• Radioactive waste and by-products would be transported through our communities. Roca Honda would transport radioactive and hazardous materials through our communities. Local law enforcement and public health entities are not prepared to handle accidents during transport. Communities would bear the brunt of responding to emergency situations and living with the aftermath. The DEIS does not identify a mill site, the transportation route, or communities along the way.
  • There is no “new technology” when it comes to uranium mining. There are two ways to mine uranium- conventional underground mines and in-situ leach mining. Both methods have been around for years and both have records of contamination. In-situ leach mining involves purposefully contaminating groundwater to mobilize uranium. Roca Honda would be a conventional underground mine, the same type of mines that New Mexico dealt with in the past.
  • Cumulative impacts to nearby communities are not being considered. State and federal agencies are not taking into account other nearby mining projects and the cumulative impacts these mines would have on our health, water and other natural resources. The section on cumulative impacts lists other projects in the Grants Mining District, but doesn’t provide a map showing their location or what communities will be impacted.
  • Impacts to people’s health haven’t been adequately studied. Communities in northwestern NM are living with the contamination of the past. Families living nearby abandoned uranium mines and mills notice increased rates of cancers and other health problems. This problem has been ignored by state and federal agencies. To proceed with more mines without knowing the scope of impact to people’s health is dangerous and deadly.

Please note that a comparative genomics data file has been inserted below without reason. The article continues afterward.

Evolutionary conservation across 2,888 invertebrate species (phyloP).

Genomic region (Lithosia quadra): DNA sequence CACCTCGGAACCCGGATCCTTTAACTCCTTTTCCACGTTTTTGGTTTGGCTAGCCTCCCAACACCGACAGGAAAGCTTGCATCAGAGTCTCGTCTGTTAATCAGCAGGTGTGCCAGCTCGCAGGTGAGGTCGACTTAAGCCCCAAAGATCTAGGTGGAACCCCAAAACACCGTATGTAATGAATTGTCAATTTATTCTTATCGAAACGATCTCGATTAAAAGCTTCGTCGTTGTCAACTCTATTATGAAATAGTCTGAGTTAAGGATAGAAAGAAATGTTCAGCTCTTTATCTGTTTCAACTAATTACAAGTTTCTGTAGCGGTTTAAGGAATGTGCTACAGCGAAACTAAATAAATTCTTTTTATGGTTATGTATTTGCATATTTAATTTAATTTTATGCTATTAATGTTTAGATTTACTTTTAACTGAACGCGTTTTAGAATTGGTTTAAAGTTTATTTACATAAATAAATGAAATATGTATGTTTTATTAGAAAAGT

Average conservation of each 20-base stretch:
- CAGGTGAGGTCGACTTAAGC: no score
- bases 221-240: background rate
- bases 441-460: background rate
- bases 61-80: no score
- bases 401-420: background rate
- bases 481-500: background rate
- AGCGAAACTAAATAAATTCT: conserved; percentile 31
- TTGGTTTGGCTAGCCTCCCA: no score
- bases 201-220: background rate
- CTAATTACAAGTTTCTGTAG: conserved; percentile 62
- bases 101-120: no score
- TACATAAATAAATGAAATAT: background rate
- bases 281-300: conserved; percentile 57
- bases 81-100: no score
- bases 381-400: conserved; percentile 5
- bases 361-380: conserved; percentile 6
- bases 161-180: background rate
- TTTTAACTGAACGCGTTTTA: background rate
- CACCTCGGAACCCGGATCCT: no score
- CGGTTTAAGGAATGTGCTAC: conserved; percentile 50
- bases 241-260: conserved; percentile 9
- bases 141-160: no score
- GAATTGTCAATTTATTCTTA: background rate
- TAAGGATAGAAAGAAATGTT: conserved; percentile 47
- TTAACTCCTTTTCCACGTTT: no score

• Water and a healthy community are human rights. The federal government and the state of New Mexico need to recognize the rights of people who are living in uranium impacted communities and say “NO” to the proposed Roca Honda mine.
  • Uranium contamination from past mining projects remains unremediated. New Mexico is home to hundreds of abandoned uranium mines, with thousands more on the Navajo reservation. These mines leak contaminants into groundwater, release radon into the air, and contribute to health problems of residents living in contaminated communities.
  • Former mine workers suffer devastating health impacts from working in uranium mines. Thousands of mine and mill workers have suffered and continue to suffer and die from working in hazardous conditions. While there have been some improvements in worker safety, there will always be risks associated with working in mines. Our communities deserve jobs without the risk.